Squint and Nystagmus

Squint and Nystagmus


Principle muscles of rotation
• Adduction : Medial rectus; also superior and
inferior recti.

• Abduction : Lateral rectus; also superior and
inferior obliques.

• Elevation : Superior rectus and inferior

• Depression : Inferior rectus and superior

• Intorsion : Superior oblique and superior

• Extorsion : Inferior oblique and inferior rectus.

Synergists, antagonists and yoke muscles

1. Synergists: These muscles have the similar primary action in the same eye e.g., superior rectus and inferior oblique of the same eye act as synergistic elevators.

2. Antagonists: These have opposite action in the same eye e.g., medial and lateral recti muscles.

3. Yoke muscles (contralateral synergists): It refers to a pair of muscles (one from each eye)’ which act simultaneously in conjugate movements of the two eyes. Six pairs of yoke muscles are as follows:

Movement Yoke muscles
Dextroversion Right lateral rectus and left medial rectus
Levoversion Left lateral rectus and right medial rectus
Dextroelevation Right superior rectus and left inferior oblique
Levoelevation Left superior rectus and right inferior oblique
Dextrodepression Right inferior rectus and left superior oblique
Levodepresslon Left inferior rectus and right superior oblique

Laws governing ocular movements

1. Hering’s law of equal innervation: According to it, an equal and simultaneous innervation flows from the brain to a pair of yoke muscles during conjugate movements. For example, during dextroversion right lateral rectus and left medial rectus receive equal innervation.

2. Sherrington’s law of reciprocal innervation: According to it, during eye movements an increased flow of innervation to the contracting muscle is accompanied by a decreased flow of innervation to the antagonist muscle. For example, during dextroversion an increased flow to right LR and the left MR is accompanied by decreased flow to right MR and left LR.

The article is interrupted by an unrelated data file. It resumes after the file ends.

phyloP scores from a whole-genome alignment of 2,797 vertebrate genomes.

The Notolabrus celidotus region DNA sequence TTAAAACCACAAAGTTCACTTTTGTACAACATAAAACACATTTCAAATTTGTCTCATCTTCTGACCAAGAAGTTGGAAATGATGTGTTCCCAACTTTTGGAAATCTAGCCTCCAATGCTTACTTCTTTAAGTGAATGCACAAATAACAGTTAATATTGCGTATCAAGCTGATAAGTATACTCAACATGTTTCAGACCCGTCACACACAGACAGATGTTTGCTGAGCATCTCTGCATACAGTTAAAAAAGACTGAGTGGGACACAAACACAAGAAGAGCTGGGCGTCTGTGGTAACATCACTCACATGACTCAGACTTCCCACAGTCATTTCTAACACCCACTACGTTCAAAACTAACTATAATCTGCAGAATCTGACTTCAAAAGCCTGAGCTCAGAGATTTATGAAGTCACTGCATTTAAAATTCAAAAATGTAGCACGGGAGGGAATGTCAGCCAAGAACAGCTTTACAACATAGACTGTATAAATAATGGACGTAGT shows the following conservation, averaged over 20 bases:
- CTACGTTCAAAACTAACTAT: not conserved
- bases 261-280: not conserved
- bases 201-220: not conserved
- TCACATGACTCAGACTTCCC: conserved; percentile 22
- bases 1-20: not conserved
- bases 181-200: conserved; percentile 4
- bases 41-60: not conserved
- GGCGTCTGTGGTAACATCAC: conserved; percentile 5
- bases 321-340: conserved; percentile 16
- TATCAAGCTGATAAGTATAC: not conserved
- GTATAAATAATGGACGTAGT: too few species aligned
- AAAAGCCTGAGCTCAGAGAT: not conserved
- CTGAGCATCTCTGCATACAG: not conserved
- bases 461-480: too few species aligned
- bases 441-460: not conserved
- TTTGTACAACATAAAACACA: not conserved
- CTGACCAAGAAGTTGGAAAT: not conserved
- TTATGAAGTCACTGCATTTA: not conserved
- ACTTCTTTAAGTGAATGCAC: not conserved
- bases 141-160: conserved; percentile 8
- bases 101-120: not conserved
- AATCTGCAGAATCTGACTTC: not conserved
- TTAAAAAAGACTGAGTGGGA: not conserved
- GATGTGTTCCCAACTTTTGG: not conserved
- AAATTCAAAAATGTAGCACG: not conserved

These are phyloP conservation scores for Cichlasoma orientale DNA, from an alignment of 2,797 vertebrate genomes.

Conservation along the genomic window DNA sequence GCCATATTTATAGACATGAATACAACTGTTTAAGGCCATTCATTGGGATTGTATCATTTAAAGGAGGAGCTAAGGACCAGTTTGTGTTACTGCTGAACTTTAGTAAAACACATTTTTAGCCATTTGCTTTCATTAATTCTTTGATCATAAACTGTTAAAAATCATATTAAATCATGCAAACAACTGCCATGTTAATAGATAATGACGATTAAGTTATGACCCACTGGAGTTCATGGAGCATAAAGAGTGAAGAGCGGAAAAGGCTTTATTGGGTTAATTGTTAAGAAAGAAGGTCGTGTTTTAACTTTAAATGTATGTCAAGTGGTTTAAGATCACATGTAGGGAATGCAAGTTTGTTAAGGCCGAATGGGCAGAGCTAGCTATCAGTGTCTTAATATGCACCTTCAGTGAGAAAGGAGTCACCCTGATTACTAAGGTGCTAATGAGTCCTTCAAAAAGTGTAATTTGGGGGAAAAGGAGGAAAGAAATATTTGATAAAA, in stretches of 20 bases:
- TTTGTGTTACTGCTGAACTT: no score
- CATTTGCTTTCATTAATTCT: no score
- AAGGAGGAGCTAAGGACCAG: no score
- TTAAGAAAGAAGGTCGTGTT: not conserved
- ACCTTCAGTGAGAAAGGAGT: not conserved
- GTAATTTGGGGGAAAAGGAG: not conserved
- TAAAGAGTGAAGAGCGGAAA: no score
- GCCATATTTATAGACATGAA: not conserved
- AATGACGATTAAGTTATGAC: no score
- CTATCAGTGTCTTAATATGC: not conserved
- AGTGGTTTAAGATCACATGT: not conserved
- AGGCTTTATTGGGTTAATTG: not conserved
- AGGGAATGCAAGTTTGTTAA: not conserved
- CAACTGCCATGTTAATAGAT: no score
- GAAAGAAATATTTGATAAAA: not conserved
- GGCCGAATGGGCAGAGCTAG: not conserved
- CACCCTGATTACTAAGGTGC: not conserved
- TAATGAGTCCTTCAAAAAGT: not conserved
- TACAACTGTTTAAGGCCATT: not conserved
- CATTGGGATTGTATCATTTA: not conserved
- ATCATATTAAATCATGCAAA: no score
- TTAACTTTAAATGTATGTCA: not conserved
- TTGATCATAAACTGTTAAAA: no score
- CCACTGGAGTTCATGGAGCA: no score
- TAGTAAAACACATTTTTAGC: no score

Squint and NystagmusBinocular single vision

It is a conditioned reflex which is not present since birth but is acquired during first 6 months and is completed during first few years.

Prerequisites for development of binocular single vision

1. Straight eyes starting from the neonatal period with precise co-ordination for all directions of gaze (motor mechanism).

2. Reasonably clear vision in both eyes so that similar images are presented to each retina (sensory mechanism).

3. Ability of visual cortex to promote binocular single vision (mental process).

Grades of binocular single vision

Grade 1Simultaneous perception: It is the power to see two dissimilar objects simultaneously. For example, when a picture of a bird is projected on to the right eye and that of a cage on to the left eye; an individual with presence of simultaneous perception will see the bird in the cage.

Grade IIFusion: It consists of the power to superimpose two incomplete but similar images to form one complete image.

Grade IIIStereopsis: It consists of the ability to perceive the third dimension (depth perception).


Definition and classification

A misalignment of the visual axes of the two eyes is called squint or strabismus. Broadly it can be classified as below:

I. Apparent squint or pseudostrabismus
II. Latent squint (Heterophoria)
III. Manifest squint (Heterotropia)
1. Concomitant squint
2. Incomitant squint

Estimation of angle of deviation

Hirschberg corneal reflex test: Roughly, the angle of squint 15° and 45° when the corneal light reflex falls on the border of pupil and limbus, respectively.

The prism and cover test (Prims bar cover test i.e., PBCT): This will measure the amount of deviation in prism dioptres. Both heterophoria as well as heterotropia can be measured by this test.

Krimsky corneal reflex test: The power of prism required to centre the light reflex in the squinting eye equals the amount of squint in prism dioptres.

Maddox-rod test: The Maddox rod converts the point light image into a line. Thus, the patient will see a point light with one eye and a red line with the other. Due to dissimilar images of the eyes, fusion is broken and heterophoria becomes manifest. The number on Maddox tangent scale where the red line falls will be the amount of heterophoria in degrees.

Maddox wing test: By it the amount of phoria for near (at a distance of 33 cm) can be measured. It is also based on the basic principle of dissociation of fusion by dissimilar objects.